But the sturdy laminate end table to the left got special treatment and a special spot perched precariously atop our boxes of camping gear.
You see, I had just listed it on Craigslist, after giving it a glorious makeover. Behold:
Though laminate (yes, I learned my lesson here), it took the paint much better than the headboard did without primer. So sometimes painting shortcuts do work? Not sure what the lesson is in this story.
I distressed this piece as well and listed it on Craigslist as shabby chic (even though I greatly dislike that term for no good reason).
While I’m not the hugest fan of the cottage-y style look, I do on occasion like a good distressed piece, if for no other reason than the fact that it can take a beating and still look awesome/rustic.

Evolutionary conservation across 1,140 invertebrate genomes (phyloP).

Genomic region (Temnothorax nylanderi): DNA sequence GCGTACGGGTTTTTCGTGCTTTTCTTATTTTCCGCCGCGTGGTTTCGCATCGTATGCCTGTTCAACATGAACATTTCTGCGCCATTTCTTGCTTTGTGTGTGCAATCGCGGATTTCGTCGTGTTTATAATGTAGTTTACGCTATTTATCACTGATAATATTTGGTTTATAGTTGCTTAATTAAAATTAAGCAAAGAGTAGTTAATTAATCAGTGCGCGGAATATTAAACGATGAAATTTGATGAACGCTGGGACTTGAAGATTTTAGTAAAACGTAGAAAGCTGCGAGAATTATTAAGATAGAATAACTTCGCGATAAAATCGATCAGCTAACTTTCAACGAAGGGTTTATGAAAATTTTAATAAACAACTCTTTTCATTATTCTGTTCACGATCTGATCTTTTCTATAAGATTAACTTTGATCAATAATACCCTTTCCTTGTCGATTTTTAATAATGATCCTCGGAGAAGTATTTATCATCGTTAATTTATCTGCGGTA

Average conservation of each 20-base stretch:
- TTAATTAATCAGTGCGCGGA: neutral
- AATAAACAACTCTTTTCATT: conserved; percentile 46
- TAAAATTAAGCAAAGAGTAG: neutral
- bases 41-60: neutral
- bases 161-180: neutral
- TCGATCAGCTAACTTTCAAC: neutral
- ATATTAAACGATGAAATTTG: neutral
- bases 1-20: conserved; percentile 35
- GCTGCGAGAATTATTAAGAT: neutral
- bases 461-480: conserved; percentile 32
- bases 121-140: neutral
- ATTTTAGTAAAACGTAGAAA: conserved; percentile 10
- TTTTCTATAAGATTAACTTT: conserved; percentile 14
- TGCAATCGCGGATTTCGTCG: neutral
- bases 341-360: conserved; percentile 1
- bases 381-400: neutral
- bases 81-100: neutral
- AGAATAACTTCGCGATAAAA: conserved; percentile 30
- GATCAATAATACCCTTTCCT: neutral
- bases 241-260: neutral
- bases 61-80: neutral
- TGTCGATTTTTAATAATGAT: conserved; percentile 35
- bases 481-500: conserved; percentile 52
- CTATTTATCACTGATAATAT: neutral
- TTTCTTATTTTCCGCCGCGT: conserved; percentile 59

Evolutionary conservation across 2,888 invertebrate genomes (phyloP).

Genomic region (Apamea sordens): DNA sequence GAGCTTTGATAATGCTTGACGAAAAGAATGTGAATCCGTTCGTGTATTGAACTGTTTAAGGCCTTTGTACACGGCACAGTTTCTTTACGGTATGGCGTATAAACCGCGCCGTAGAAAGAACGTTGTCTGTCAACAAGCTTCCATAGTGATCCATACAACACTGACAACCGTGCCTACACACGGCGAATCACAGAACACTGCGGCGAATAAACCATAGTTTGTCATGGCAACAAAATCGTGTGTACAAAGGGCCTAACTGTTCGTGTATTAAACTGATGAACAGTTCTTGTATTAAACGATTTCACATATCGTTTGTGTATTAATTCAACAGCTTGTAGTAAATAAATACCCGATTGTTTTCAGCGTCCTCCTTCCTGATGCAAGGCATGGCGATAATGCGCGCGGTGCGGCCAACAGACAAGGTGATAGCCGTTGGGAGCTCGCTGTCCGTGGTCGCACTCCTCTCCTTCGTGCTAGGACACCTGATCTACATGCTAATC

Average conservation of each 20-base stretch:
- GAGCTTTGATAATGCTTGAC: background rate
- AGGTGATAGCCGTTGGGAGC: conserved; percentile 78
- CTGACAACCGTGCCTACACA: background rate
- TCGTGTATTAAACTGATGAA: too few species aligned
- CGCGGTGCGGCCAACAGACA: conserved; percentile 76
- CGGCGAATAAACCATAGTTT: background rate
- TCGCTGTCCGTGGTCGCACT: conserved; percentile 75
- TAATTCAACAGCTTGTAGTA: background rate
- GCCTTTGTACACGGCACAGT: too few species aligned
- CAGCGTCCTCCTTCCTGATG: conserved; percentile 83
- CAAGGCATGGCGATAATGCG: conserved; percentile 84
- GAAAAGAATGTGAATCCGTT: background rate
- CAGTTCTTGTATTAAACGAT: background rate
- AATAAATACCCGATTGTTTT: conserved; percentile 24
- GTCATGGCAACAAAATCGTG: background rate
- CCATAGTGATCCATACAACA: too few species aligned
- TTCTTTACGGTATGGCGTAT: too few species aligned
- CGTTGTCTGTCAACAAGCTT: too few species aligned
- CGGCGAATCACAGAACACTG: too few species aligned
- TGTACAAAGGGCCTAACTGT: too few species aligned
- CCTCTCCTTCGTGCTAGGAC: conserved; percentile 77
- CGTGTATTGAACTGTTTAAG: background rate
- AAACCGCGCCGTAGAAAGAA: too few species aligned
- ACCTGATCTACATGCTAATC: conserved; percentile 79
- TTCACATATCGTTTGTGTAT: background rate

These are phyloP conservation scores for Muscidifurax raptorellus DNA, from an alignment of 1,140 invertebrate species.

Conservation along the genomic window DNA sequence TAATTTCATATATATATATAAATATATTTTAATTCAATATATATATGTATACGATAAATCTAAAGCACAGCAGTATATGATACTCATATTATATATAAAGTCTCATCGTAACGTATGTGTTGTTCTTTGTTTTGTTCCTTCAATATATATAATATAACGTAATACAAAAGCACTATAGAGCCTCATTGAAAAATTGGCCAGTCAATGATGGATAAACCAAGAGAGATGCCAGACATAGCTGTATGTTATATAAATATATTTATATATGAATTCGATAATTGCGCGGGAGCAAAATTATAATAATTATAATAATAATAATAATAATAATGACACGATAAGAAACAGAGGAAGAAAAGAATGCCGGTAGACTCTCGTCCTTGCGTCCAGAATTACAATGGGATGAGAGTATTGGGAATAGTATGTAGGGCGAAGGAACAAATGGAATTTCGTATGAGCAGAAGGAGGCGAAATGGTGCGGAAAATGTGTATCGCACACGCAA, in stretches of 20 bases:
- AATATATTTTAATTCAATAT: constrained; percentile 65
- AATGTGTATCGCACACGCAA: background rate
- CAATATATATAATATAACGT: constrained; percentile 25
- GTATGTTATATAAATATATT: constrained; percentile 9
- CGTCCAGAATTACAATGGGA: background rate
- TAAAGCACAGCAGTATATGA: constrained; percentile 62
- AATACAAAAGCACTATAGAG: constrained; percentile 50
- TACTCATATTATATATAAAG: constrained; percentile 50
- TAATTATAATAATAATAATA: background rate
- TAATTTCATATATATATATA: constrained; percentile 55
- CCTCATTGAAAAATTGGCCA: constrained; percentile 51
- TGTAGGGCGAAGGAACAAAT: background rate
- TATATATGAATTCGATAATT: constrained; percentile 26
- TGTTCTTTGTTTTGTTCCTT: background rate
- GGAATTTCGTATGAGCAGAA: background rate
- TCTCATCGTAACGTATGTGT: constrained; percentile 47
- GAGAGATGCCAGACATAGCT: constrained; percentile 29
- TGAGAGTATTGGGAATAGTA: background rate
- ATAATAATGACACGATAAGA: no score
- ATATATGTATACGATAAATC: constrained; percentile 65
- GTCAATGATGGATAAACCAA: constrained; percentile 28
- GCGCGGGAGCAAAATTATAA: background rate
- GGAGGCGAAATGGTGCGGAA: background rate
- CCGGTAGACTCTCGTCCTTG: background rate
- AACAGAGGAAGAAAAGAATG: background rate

It is currently awaiting a lovely new home though yeah, I’ll be sad to see this piece go as well. Perhaps someday I can start a home for abandoned pieces of furniture, but right now, our 670 square feet doesn’t cut it.
Oh, and the keys? The same neighbor that found them the last time we lost them found them again. We need to give that man a medal or something. Or permanently attach the keys to our body so they don’t get left in the lock. Or both.
Anyone else have a good dumpster-find story? or a good key-losing story? or need a shabby chic (bleagh) side table?